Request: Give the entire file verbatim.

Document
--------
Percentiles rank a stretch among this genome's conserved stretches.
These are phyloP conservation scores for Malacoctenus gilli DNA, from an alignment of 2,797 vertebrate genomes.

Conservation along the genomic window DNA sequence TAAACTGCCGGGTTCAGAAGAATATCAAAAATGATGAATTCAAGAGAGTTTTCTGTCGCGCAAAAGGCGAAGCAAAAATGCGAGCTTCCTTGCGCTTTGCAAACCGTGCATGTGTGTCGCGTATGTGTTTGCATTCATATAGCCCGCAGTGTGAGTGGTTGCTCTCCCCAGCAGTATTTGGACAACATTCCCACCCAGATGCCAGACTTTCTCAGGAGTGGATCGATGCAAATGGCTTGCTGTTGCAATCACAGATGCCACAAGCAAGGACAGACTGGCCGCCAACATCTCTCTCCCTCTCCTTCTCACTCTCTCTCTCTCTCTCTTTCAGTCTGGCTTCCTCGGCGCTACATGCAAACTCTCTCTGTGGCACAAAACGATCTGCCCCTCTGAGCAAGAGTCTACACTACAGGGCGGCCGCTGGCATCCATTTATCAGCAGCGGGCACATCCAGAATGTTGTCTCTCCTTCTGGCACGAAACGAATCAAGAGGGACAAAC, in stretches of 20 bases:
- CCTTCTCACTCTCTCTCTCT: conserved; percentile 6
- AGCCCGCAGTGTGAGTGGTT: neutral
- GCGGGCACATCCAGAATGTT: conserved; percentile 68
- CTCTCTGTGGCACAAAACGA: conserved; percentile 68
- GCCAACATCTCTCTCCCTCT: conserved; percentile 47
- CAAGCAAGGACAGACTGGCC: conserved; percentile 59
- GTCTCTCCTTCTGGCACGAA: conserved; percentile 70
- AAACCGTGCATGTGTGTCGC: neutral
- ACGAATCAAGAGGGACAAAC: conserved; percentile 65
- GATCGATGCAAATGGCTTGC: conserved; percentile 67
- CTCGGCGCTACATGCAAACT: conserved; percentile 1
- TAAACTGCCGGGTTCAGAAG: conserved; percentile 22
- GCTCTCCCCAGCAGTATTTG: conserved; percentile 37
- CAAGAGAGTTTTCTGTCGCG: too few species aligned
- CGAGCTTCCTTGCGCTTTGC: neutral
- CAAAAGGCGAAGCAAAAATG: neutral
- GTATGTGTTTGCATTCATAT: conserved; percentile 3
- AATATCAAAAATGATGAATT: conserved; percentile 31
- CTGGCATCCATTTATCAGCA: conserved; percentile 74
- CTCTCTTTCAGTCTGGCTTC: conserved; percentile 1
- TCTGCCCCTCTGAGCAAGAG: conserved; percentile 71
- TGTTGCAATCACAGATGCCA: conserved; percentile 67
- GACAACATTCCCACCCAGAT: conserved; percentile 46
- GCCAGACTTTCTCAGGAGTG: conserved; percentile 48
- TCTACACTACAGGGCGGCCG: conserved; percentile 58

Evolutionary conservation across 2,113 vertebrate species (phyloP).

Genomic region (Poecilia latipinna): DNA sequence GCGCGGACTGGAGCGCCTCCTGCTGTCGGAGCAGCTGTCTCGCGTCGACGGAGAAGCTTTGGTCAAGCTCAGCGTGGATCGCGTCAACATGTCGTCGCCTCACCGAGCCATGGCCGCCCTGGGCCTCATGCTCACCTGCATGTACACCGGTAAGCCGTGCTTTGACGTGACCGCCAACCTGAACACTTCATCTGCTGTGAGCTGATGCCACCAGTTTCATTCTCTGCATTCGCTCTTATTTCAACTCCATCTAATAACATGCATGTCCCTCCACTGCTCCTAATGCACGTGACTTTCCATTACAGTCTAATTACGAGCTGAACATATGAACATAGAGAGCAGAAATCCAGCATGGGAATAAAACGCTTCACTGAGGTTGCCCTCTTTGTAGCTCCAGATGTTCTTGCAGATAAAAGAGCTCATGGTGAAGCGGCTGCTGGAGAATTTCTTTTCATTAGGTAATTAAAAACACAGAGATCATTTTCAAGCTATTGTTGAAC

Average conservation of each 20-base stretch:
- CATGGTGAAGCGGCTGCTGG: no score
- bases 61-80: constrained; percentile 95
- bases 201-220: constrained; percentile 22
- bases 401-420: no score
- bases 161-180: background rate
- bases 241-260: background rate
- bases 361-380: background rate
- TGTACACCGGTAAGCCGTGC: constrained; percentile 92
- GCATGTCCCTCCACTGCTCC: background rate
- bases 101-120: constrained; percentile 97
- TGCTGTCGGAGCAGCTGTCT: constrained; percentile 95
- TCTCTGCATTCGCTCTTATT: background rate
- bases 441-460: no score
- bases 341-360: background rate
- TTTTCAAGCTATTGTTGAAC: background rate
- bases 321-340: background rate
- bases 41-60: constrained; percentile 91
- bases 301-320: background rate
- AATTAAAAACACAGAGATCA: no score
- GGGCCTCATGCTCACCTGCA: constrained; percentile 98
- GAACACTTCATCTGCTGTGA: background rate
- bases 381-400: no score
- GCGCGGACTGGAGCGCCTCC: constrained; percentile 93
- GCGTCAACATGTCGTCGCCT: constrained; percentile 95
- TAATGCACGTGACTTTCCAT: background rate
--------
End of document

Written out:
Percentiles rank a stretch among this genome's conserved stretches.
These are phyloP conservation scores for Malacoctenus gilli DNA, from an alignment of 2,797 vertebrate genomes.

Conservation along the genomic window DNA sequence TAAACTGCCGGGTTCAGAAGAATATCAAAAATGATGAATTCAAGAGAGTTTTCTGTCGCGCAAAAGGCGAAGCAAAAATGCGAGCTTCCTTGCGCTTTGCAAACCGTGCATGTGTGTCGCGTATGTGTTTGCATTCATATAGCCCGCAGTGTGAGTGGTTGCTCTCCCCAGCAGTATTTGGACAACATTCCCACCCAGATGCCAGACTTTCTCAGGAGTGGATCGATGCAAATGGCTTGCTGTTGCAATCACAGATGCCACAAGCAAGGACAGACTGGCCGCCAACATCTCTCTCCCTCTCCTTCTCACTCTCTCTCTCTCTCTCTTTCAGTCTGGCTTCCTCGGCGCTACATGCAAACTCTCTCTGTGGCACAAAACGATCTGCCCCTCTGAGCAAGAGTCTACACTACAGGGCGGCCGCTGGCATCCATTTATCAGCAGCGGGCACATCCAGAATGTTGTCTCTCCTTCTGGCACGAAACGAATCAAGAGGGACAAAC, in stretches of 20 bases:
- CCTTCTCACTCTCTCTCTCT: conserved; percentile 6
- AGCCCGCAGTGTGAGTGGTT: neutral
- GCGGGCACATCCAGAATGTT: conserved; percentile 68
- CTCTCTGTGGCACAAAACGA: conserved; percentile 68
- GCCAACATCTCTCTCCCTCT: conserved; percentile 47
- CAAGCAAGGACAGACTGGCC: conserved; percentile 59
- GTCTCTCCTTCTGGCACGAA: conserved; percentile 70
- AAACCGTGCATGTGTGTCGC: neutral
- ACGAATCAAGAGGGACAAAC: conserved; percentile 65
- GATCGATGCAAATGGCTTGC: conserved; percentile 67
- CTCGGCGCTACATGCAAACT: conserved; percentile 1
- TAAACTGCCGGGTTCAGAAG: conserved; percentile 22
- GCTCTCCCCAGCAGTATTTG: conserved; percentile 37
- CAAGAGAGTTTTCTGTCGCG: too few species aligned
- CGAGCTTCCTTGCGCTTTGC: neutral
- CAAAAGGCGAAGCAAAAATG: neutral
- GTATGTGTTTGCATTCATAT: conserved; percentile 3
- AATATCAAAAATGATGAATT: conserved; percentile 31
- CTGGCATCCATTTATCAGCA: conserved; percentile 74
- CTCTCTTTCAGTCTGGCTTC: conserved; percentile 1
- TCTGCCCCTCTGAGCAAGAG: conserved; percentile 71
- TGTTGCAATCACAGATGCCA: conserved; percentile 67
- GACAACATTCCCACCCAGAT: conserved; percentile 46
- GCCAGACTTTCTCAGGAGTG: conserved; percentile 48
- TCTACACTACAGGGCGGCCG: conserved; percentile 58

Evolutionary conservation across 2,113 vertebrate species (phyloP).

Genomic region (Poecilia latipinna): DNA sequence GCGCGGACTGGAGCGCCTCCTGCTGTCGGAGCAGCTGTCTCGCGTCGACGGAGAAGCTTTGGTCAAGCTCAGCGTGGATCGCGTCAACATGTCGTCGCCTCACCGAGCCATGGCCGCCCTGGGCCTCATGCTCACCTGCATGTACACCGGTAAGCCGTGCTTTGACGTGACCGCCAACCTGAACACTTCATCTGCTGTGAGCTGATGCCACCAGTTTCATTCTCTGCATTCGCTCTTATTTCAACTCCATCTAATAACATGCATGTCCCTCCACTGCTCCTAATGCACGTGACTTTCCATTACAGTCTAATTACGAGCTGAACATATGAACATAGAGAGCAGAAATCCAGCATGGGAATAAAACGCTTCACTGAGGTTGCCCTCTTTGTAGCTCCAGATGTTCTTGCAGATAAAAGAGCTCATGGTGAAGCGGCTGCTGGAGAATTTCTTTTCATTAGGTAATTAAAAACACAGAGATCATTTTCAAGCTATTGTTGAAC

Average conservation of each 20-base stretch:
- CATGGTGAAGCGGCTGCTGG: no score
- bases 61-80: constrained; percentile 95
- bases 201-220: constrained; percentile 22
- bases 401-420: no score
- bases 161-180: background rate
- bases 241-260: background rate
- bases 361-380: background rate
- TGTACACCGGTAAGCCGTGC: constrained; percentile 92
- GCATGTCCCTCCACTGCTCC: background rate
- bases 101-120: constrained; percentile 97
- TGCTGTCGGAGCAGCTGTCT: constrained; percentile 95
- TCTCTGCATTCGCTCTTATT: background rate
- bases 441-460: no score
- bases 341-360: background rate
- TTTTCAAGCTATTGTTGAAC: background rate
- bases 321-340: background rate
- bases 41-60: constrained; percentile 91
- bases 301-320: background rate
- AATTAAAAACACAGAGATCA: no score
- GGGCCTCATGCTCACCTGCA: constrained; percentile 98
- GAACACTTCATCTGCTGTGA: background rate
- bases 381-400: no score
- GCGCGGACTGGAGCGCCTCC: constrained; percentile 93
- GCGTCAACATGTCGTCGCCT: constrained; percentile 95
- TAATGCACGTGACTTTCCAT: background rate